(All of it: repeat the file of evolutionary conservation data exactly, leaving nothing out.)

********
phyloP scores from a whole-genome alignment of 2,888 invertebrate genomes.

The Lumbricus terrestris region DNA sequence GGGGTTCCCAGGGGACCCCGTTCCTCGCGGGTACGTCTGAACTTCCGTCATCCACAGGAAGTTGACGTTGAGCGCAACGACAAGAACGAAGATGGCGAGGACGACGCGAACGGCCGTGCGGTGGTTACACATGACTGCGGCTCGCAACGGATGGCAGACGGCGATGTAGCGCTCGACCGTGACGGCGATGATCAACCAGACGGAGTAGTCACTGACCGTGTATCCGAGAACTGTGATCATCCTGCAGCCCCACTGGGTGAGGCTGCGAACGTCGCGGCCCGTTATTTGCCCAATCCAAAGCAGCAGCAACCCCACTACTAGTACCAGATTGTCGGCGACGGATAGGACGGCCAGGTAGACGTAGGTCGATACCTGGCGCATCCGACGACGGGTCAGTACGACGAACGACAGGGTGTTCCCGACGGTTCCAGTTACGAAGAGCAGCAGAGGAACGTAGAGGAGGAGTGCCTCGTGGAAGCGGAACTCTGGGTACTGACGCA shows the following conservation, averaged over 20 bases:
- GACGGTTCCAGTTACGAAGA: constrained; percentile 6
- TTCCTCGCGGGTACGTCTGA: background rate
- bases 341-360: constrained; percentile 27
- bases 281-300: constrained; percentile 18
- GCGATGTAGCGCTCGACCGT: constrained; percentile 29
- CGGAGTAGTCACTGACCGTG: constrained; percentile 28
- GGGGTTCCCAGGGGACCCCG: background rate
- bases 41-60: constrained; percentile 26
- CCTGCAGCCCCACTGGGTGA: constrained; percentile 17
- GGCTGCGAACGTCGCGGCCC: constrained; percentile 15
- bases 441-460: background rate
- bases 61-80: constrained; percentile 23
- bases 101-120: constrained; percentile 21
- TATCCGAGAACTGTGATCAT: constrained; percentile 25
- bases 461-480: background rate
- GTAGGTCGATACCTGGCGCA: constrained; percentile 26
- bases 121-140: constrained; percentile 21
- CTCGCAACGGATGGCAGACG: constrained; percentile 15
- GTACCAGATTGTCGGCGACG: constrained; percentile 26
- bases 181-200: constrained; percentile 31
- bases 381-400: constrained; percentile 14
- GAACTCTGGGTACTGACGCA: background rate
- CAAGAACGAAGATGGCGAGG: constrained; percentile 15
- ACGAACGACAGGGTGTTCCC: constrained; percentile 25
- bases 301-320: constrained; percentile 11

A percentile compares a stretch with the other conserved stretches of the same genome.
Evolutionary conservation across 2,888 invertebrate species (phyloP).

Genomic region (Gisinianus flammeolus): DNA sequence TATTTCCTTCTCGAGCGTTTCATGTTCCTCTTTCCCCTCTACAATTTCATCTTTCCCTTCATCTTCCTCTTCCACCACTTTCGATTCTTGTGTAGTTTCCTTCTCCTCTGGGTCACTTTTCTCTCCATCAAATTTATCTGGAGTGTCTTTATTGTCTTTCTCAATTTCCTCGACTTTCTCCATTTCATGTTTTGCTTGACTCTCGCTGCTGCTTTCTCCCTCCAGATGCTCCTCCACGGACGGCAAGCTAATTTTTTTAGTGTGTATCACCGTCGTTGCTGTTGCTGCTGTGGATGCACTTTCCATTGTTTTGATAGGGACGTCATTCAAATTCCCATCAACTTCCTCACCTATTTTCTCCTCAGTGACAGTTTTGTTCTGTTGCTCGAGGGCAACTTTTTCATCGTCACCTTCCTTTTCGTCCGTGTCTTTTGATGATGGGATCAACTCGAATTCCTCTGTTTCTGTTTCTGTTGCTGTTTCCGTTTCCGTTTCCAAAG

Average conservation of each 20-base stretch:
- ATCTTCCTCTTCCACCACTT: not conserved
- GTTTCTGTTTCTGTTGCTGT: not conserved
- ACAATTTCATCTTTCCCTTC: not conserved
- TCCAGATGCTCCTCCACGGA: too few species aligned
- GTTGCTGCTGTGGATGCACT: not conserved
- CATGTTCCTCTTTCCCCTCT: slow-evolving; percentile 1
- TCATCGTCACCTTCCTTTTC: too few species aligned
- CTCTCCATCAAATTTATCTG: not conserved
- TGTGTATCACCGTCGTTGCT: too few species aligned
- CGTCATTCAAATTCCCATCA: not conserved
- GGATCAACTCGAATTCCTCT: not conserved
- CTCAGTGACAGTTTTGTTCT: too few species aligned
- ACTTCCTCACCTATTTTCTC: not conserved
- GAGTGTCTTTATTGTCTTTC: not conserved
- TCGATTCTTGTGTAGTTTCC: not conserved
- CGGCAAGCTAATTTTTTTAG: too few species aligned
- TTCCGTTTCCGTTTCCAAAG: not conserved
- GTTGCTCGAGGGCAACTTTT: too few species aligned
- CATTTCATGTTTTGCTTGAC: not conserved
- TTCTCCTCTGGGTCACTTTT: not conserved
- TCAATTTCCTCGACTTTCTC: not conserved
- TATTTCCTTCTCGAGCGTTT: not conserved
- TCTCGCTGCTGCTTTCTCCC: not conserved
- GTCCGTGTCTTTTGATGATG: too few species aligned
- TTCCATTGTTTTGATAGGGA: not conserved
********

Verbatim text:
phyloP scores from a whole-genome alignment of 2,888 invertebrate genomes.

The Lumbricus terrestris region DNA sequence GGGGTTCCCAGGGGACCCCGTTCCTCGCGGGTACGTCTGAACTTCCGTCATCCACAGGAAGTTGACGTTGAGCGCAACGACAAGAACGAAGATGGCGAGGACGACGCGAACGGCCGTGCGGTGGTTACACATGACTGCGGCTCGCAACGGATGGCAGACGGCGATGTAGCGCTCGACCGTGACGGCGATGATCAACCAGACGGAGTAGTCACTGACCGTGTATCCGAGAACTGTGATCATCCTGCAGCCCCACTGGGTGAGGCTGCGAACGTCGCGGCCCGTTATTTGCCCAATCCAAAGCAGCAGCAACCCCACTACTAGTACCAGATTGTCGGCGACGGATAGGACGGCCAGGTAGACGTAGGTCGATACCTGGCGCATCCGACGACGGGTCAGTACGACGAACGACAGGGTGTTCCCGACGGTTCCAGTTACGAAGAGCAGCAGAGGAACGTAGAGGAGGAGTGCCTCGTGGAAGCGGAACTCTGGGTACTGACGCA shows the following conservation, averaged over 20 bases:
- GACGGTTCCAGTTACGAAGA: constrained; percentile 6
- TTCCTCGCGGGTACGTCTGA: background rate
- bases 341-360: constrained; percentile 27
- bases 281-300: constrained; percentile 18
- GCGATGTAGCGCTCGACCGT: constrained; percentile 29
- CGGAGTAGTCACTGACCGTG: constrained; percentile 28
- GGGGTTCCCAGGGGACCCCG: background rate
- bases 41-60: constrained; percentile 26
- CCTGCAGCCCCACTGGGTGA: constrained; percentile 17
- GGCTGCGAACGTCGCGGCCC: constrained; percentile 15
- bases 441-460: background rate
- bases 61-80: constrained; percentile 23
- bases 101-120: constrained; percentile 21
- TATCCGAGAACTGTGATCAT: constrained; percentile 25
- bases 461-480: background rate
- GTAGGTCGATACCTGGCGCA: constrained; percentile 26
- bases 121-140: constrained; percentile 21
- CTCGCAACGGATGGCAGACG: constrained; percentile 15
- GTACCAGATTGTCGGCGACG: constrained; percentile 26
- bases 181-200: constrained; percentile 31
- bases 381-400: constrained; percentile 14
- GAACTCTGGGTACTGACGCA: background rate
- CAAGAACGAAGATGGCGAGG: constrained; percentile 15
- ACGAACGACAGGGTGTTCCC: constrained; percentile 25
- bases 301-320: constrained; percentile 11

A percentile compares a stretch with the other conserved stretches of the same genome.
Evolutionary conservation across 2,888 invertebrate species (phyloP).

Genomic region (Gisinianus flammeolus): DNA sequence TATTTCCTTCTCGAGCGTTTCATGTTCCTCTTTCCCCTCTACAATTTCATCTTTCCCTTCATCTTCCTCTTCCACCACTTTCGATTCTTGTGTAGTTTCCTTCTCCTCTGGGTCACTTTTCTCTCCATCAAATTTATCTGGAGTGTCTTTATTGTCTTTCTCAATTTCCTCGACTTTCTCCATTTCATGTTTTGCTTGACTCTCGCTGCTGCTTTCTCCCTCCAGATGCTCCTCCACGGACGGCAAGCTAATTTTTTTAGTGTGTATCACCGTCGTTGCTGTTGCTGCTGTGGATGCACTTTCCATTGTTTTGATAGGGACGTCATTCAAATTCCCATCAACTTCCTCACCTATTTTCTCCTCAGTGACAGTTTTGTTCTGTTGCTCGAGGGCAACTTTTTCATCGTCACCTTCCTTTTCGTCCGTGTCTTTTGATGATGGGATCAACTCGAATTCCTCTGTTTCTGTTTCTGTTGCTGTTTCCGTTTCCGTTTCCAAAG

Average conservation of each 20-base stretch:
- ATCTTCCTCTTCCACCACTT: not conserved
- GTTTCTGTTTCTGTTGCTGT: not conserved
- ACAATTTCATCTTTCCCTTC: not conserved
- TCCAGATGCTCCTCCACGGA: too few species aligned
- GTTGCTGCTGTGGATGCACT: not conserved
- CATGTTCCTCTTTCCCCTCT: slow-evolving; percentile 1
- TCATCGTCACCTTCCTTTTC: too few species aligned
- CTCTCCATCAAATTTATCTG: not conserved
- TGTGTATCACCGTCGTTGCT: too few species aligned
- CGTCATTCAAATTCCCATCA: not conserved
- GGATCAACTCGAATTCCTCT: not conserved
- CTCAGTGACAGTTTTGTTCT: too few species aligned
- ACTTCCTCACCTATTTTCTC: not conserved
- GAGTGTCTTTATTGTCTTTC: not conserved
- TCGATTCTTGTGTAGTTTCC: not conserved
- CGGCAAGCTAATTTTTTTAG: too few species aligned
- TTCCGTTTCCGTTTCCAAAG: not conserved
- GTTGCTCGAGGGCAACTTTT: too few species aligned
- CATTTCATGTTTTGCTTGAC: not conserved
- TTCTCCTCTGGGTCACTTTT: not conserved
- TCAATTTCCTCGACTTTCTC: not conserved
- TATTTCCTTCTCGAGCGTTT: not conserved
- TCTCGCTGCTGCTTTCTCCC: not conserved
- GTCCGTGTCTTTTGATGATG: too few species aligned
- TTCCATTGTTTTGATAGGGA: not conserved